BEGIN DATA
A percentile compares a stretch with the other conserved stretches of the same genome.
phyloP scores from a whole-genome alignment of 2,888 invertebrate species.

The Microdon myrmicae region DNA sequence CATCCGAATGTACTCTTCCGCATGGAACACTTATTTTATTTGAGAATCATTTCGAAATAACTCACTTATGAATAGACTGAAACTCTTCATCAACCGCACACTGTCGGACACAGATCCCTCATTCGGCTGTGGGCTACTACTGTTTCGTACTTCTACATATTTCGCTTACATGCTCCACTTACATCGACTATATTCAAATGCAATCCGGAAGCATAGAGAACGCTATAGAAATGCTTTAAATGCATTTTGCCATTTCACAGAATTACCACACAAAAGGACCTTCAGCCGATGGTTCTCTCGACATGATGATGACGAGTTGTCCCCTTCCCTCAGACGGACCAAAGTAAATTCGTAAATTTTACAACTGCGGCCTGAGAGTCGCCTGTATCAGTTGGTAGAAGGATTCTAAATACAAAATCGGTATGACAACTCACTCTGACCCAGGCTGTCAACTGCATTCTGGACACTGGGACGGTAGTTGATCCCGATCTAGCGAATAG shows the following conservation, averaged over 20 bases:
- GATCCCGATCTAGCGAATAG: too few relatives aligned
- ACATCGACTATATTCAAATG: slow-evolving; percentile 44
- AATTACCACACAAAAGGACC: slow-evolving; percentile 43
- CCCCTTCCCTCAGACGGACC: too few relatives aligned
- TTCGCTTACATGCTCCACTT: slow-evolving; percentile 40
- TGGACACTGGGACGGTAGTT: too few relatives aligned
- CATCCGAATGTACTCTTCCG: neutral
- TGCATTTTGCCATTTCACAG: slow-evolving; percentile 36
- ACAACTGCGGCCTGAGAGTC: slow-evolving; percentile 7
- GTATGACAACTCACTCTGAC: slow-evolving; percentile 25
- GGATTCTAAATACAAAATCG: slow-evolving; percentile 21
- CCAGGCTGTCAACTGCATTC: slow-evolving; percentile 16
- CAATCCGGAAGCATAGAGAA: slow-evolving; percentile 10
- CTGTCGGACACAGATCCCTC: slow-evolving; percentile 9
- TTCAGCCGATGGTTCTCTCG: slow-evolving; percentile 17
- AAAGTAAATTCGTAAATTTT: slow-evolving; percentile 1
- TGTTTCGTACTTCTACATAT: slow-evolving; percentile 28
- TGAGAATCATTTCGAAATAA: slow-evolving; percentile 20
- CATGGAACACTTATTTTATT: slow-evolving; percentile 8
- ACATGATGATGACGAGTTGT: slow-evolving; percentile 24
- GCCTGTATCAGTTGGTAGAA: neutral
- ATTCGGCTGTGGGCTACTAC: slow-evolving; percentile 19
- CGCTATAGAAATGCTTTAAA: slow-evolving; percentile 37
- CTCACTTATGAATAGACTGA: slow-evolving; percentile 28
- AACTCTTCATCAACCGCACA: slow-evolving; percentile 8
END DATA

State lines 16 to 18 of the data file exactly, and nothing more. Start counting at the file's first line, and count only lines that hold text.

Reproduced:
- CAATCCGGAAGCATAGAGAA: slow-evolving; percentile 10
- CTGTCGGACACAGATCCCTC: slow-evolving; percentile 9
- TTCAGCCGATGGTTCTCTCG: slow-evolving; percentile 17